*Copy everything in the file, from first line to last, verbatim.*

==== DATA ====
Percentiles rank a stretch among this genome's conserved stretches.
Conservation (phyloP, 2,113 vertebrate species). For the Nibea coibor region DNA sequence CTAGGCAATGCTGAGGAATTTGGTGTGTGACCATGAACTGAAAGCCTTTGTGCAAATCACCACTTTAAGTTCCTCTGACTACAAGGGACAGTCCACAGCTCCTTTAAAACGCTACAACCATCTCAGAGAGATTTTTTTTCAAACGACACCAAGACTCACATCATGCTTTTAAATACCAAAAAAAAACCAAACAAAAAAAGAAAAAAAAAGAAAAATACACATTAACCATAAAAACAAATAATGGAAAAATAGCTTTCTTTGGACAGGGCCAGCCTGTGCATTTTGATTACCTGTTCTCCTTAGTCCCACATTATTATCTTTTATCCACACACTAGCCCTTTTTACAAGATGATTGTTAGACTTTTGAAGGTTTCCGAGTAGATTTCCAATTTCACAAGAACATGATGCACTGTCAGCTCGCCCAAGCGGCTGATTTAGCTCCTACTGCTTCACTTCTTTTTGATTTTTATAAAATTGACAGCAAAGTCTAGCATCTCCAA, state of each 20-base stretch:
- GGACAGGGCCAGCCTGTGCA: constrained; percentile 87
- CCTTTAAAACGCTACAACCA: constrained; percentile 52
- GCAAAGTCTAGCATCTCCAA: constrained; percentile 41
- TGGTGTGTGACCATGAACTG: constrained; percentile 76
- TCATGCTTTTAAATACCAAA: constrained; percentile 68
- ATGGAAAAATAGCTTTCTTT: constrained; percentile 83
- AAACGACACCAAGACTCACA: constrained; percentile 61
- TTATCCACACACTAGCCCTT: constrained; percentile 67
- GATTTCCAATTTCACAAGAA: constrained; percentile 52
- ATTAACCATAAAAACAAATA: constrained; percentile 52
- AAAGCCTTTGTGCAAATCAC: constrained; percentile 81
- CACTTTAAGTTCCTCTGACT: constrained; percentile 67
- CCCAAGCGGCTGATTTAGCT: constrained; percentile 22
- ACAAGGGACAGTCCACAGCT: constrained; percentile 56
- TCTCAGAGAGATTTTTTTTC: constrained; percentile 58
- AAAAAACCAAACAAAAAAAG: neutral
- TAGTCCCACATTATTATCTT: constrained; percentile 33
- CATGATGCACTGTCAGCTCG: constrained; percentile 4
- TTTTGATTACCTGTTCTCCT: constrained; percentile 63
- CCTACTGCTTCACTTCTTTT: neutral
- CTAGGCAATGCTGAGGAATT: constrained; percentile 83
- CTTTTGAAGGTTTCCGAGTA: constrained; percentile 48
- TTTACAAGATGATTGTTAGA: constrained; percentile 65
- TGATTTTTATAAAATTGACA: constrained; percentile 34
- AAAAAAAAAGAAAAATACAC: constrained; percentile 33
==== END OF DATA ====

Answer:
Percentiles rank a stretch among this genome's conserved stretches.
Conservation (phyloP, 2,113 vertebrate species). For the Nibea coibor region DNA sequence CTAGGCAATGCTGAGGAATTTGGTGTGTGACCATGAACTGAAAGCCTTTGTGCAAATCACCACTTTAAGTTCCTCTGACTACAAGGGACAGTCCACAGCTCCTTTAAAACGCTACAACCATCTCAGAGAGATTTTTTTTCAAACGACACCAAGACTCACATCATGCTTTTAAATACCAAAAAAAAACCAAACAAAAAAAGAAAAAAAAAGAAAAATACACATTAACCATAAAAACAAATAATGGAAAAATAGCTTTCTTTGGACAGGGCCAGCCTGTGCATTTTGATTACCTGTTCTCCTTAGTCCCACATTATTATCTTTTATCCACACACTAGCCCTTTTTACAAGATGATTGTTAGACTTTTGAAGGTTTCCGAGTAGATTTCCAATTTCACAAGAACATGATGCACTGTCAGCTCGCCCAAGCGGCTGATTTAGCTCCTACTGCTTCACTTCTTTTTGATTTTTATAAAATTGACAGCAAAGTCTAGCATCTCCAA, state of each 20-base stretch:
- GGACAGGGCCAGCCTGTGCA: constrained; percentile 87
- CCTTTAAAACGCTACAACCA: constrained; percentile 52
- GCAAAGTCTAGCATCTCCAA: constrained; percentile 41
- TGGTGTGTGACCATGAACTG: constrained; percentile 76
- TCATGCTTTTAAATACCAAA: constrained; percentile 68
- ATGGAAAAATAGCTTTCTTT: constrained; percentile 83
- AAACGACACCAAGACTCACA: constrained; percentile 61
- TTATCCACACACTAGCCCTT: constrained; percentile 67
- GATTTCCAATTTCACAAGAA: constrained; percentile 52
- ATTAACCATAAAAACAAATA: constrained; percentile 52
- AAAGCCTTTGTGCAAATCAC: constrained; percentile 81
- CACTTTAAGTTCCTCTGACT: constrained; percentile 67
- CCCAAGCGGCTGATTTAGCT: constrained; percentile 22
- ACAAGGGACAGTCCACAGCT: constrained; percentile 56
- TCTCAGAGAGATTTTTTTTC: constrained; percentile 58
- AAAAAACCAAACAAAAAAAG: neutral
- TAGTCCCACATTATTATCTT: constrained; percentile 33
- CATGATGCACTGTCAGCTCG: constrained; percentile 4
- TTTTGATTACCTGTTCTCCT: constrained; percentile 63
- CCTACTGCTTCACTTCTTTT: neutral
- CTAGGCAATGCTGAGGAATT: constrained; percentile 83
- CTTTTGAAGGTTTCCGAGTA: constrained; percentile 48
- TTTACAAGATGATTGTTAGA: constrained; percentile 65
- TGATTTTTATAAAATTGACA: constrained; percentile 34
- AAAAAAAAAGAAAAATACAC: constrained; percentile 33